Christopher Cook won the Still life/botanical category prize in the Jackson’s Painting Prize this year with his work, Global Reach. In this painting, opulent objects are excavated to life from a graphite, resin and oil medium, developed by Christopher and unique to his practice. Here, he talks about his mark making tools, the function of monochrome and the tradition of still life painting in a contemporary context.
Above image: Razor Wire, 2017-2018, Christopher Cook, Graphite, resin and oil on paper, 72 x 102 cm
Clare: Can you tell us about your artistic background/education?
Christopher: I did plenty of drawing and painting as a child – there was always an easel in my bedroom – so I must have made my mind up fairly early. At university I took a combined degree in English Literature and Fine Art, and this confirmed that painting was a fundamental activity for me, so I stayed in Devon to paint solidly for a couple of years, then applied to the Royal College of Art, where I did an MA in the mid 80’s. Immediately after that I received an Italian Government award to live and work for two years in Italy, which was a strong formative experience.
Clare: Where does a painting begin for you? Can you take us through your process?
Christopher: I see painting more as a means of inquiry and discovery than a vehicle for self-expression. An image will often begin in an open manner that allows for plenty of change and evolution to occur. In discovering what works for the image something is learnt about the physical world, or about the internal world of the self. The precise process will depend on what has been developing in the studio – there are very speculative, amorphous sessions which are all about seeing what is possible, then at other times the work can become quite focused around an idea, and also become quite detailed.
Clare: Can you tell us about how you developed the graphite powder combined with resin paint medium?
Christopher: The use of graphite powder relates back to two sequences of sand drawings I made on the banks of the Ganges river in India in the mid 90s. They were the only creative things that made sense in that extraordinary context, so on returning to the UK I wanted to retain some of their intimacy, direct gesture and granular quality. There then occurred a series of experiments that led me to my current process, which essentially involved adapting graphite powder to a very liquid, reversible, oil painting method. Once I’d achieved that, it completely removed my need for colour, and I’ve now used broadly the same approach for two decades.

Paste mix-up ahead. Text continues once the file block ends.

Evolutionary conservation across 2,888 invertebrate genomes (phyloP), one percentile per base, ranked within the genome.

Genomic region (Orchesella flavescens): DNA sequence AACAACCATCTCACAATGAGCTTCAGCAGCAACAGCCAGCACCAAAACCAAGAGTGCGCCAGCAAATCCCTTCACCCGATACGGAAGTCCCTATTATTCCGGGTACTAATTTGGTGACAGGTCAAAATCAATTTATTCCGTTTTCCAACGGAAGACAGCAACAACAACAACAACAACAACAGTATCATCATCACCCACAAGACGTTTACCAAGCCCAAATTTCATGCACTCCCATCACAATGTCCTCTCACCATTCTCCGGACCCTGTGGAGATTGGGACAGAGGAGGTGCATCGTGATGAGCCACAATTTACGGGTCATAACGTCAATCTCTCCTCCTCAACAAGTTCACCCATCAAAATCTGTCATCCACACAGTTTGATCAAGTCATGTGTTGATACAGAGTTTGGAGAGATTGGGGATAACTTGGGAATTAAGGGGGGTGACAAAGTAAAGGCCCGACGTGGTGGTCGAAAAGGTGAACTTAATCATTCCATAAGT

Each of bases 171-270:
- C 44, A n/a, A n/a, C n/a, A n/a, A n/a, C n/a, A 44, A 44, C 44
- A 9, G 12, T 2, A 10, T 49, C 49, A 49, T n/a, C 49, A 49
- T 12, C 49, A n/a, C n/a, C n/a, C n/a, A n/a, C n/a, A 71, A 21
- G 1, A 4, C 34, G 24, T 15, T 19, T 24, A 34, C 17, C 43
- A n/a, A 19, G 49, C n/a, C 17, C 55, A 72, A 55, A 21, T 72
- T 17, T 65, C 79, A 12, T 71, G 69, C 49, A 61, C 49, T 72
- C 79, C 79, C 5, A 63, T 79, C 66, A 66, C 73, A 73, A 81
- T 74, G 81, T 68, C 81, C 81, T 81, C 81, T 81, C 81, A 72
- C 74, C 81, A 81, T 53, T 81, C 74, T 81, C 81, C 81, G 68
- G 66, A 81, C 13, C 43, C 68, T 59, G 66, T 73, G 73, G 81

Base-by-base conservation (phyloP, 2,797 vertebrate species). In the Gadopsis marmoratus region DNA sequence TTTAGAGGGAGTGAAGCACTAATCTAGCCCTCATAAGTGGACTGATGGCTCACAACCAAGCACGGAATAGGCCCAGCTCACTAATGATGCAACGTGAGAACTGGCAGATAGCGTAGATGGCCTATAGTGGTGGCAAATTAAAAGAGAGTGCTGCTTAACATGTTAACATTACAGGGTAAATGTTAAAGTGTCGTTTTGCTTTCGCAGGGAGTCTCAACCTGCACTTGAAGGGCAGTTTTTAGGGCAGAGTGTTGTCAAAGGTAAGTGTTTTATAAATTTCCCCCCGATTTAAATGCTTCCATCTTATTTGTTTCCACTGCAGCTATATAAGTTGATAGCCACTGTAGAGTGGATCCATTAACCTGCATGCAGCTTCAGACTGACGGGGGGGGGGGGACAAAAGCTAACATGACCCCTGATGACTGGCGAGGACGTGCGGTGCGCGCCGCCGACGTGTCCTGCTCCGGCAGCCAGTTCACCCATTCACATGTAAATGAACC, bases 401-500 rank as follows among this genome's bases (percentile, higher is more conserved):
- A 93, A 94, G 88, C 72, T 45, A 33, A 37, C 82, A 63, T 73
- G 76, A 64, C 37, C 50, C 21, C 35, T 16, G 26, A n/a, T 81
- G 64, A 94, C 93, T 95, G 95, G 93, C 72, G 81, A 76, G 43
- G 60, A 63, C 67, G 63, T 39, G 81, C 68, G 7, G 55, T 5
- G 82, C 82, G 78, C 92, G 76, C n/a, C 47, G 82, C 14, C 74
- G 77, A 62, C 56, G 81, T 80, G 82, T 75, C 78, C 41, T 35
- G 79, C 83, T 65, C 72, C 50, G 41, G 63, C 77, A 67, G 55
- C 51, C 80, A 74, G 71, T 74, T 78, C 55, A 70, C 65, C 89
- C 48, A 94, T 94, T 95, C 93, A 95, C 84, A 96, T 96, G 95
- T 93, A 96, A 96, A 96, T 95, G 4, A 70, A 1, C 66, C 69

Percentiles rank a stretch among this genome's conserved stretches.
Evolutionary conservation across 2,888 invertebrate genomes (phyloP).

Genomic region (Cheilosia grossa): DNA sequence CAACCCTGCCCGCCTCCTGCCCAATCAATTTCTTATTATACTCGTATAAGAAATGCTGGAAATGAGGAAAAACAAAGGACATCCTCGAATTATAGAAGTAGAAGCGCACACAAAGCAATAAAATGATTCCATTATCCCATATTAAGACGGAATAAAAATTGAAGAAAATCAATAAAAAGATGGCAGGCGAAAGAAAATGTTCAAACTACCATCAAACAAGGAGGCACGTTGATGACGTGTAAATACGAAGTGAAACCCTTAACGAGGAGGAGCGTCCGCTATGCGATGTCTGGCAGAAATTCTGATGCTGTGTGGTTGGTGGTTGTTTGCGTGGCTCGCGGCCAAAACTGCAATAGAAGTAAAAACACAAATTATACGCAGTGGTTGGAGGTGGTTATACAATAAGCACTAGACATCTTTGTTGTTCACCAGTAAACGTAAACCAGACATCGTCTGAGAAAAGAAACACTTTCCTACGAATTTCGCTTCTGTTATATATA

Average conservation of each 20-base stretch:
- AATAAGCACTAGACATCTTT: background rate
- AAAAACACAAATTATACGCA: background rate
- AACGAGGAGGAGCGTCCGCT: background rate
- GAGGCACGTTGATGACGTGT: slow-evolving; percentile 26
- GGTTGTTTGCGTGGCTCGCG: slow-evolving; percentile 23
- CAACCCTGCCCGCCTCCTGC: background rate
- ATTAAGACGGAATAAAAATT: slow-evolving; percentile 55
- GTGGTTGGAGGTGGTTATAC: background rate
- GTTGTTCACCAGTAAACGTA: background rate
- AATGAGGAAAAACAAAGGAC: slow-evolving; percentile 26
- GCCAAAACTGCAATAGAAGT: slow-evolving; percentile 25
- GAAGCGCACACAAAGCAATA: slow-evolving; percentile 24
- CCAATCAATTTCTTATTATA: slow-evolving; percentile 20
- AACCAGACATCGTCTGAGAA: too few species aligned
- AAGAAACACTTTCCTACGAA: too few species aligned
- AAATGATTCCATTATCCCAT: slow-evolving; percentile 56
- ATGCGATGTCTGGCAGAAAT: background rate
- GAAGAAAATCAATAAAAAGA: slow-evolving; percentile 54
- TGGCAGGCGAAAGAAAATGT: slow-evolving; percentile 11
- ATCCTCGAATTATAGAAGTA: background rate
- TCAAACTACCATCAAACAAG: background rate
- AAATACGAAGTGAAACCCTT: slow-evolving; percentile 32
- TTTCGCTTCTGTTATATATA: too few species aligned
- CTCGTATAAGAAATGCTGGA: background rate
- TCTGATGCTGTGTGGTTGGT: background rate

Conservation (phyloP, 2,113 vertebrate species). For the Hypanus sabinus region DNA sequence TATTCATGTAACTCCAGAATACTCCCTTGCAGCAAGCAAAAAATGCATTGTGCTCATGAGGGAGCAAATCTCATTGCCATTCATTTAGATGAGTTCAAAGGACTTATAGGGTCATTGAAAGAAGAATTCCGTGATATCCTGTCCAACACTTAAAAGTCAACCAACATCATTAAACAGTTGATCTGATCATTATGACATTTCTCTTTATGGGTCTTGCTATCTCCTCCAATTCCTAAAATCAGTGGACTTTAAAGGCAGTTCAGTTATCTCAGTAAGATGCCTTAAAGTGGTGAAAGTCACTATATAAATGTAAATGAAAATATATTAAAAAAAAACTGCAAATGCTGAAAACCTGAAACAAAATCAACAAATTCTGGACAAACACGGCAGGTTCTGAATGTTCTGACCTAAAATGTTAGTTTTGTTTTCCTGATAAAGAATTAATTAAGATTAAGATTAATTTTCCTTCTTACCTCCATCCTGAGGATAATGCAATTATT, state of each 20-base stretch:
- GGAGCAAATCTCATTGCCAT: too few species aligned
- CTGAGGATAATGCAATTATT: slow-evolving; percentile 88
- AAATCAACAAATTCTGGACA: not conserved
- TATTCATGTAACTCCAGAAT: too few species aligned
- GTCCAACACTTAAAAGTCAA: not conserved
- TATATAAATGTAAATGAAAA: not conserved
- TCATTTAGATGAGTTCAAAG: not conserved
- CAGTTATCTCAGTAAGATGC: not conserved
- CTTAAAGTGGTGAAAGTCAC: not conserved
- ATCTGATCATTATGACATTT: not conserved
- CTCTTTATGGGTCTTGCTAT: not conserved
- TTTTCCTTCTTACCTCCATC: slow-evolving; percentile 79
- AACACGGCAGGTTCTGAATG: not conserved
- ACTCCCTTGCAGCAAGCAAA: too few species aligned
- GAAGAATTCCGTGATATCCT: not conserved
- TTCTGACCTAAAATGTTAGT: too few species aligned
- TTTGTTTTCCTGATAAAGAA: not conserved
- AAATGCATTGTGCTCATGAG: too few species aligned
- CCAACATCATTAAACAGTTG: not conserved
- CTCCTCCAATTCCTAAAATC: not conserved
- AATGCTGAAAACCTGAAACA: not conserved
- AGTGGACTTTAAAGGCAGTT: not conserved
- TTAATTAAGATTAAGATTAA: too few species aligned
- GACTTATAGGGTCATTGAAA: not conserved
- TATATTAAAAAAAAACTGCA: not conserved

Clare: How do these materials inform the subject matter of your work?
Christopher: That is a far-reaching question. One reason the process has been compelling is the way in which new subjects and ideas have emerged from being alert to the way the liquid graphite behaves or performs. There are maybe three main factors in this behaviour. The first is monochrome. Having to recognise an emergent idea tonally removed colour-associations that previously would tend to lead my imagination in habitual directions. Using monochrome delays that moment when an idea consolidates, allowing more contemplation, more potential, formal and narrative, to stay in play for longer. Monochrome also provided associations with black and white photography that I make use of from time to time – its shifting focus and apparent documentary quality.
Secondly, the liquid nature of the medium demands I work horizontally – as with the India sand drawings – and this completely changed the way I create space in the images – the need for perspective or a horizon was removed, releasing unfamiliar configurations. The third feature of the medium is its granularity, the way the pigment is deposited on the surfaces when affected by solvents or gravity. An image will usually shift from the very painterly to something more like a drawing when it begins to dry out. The range of mark and gesture that encourages has expanded the range of possibilities significantly.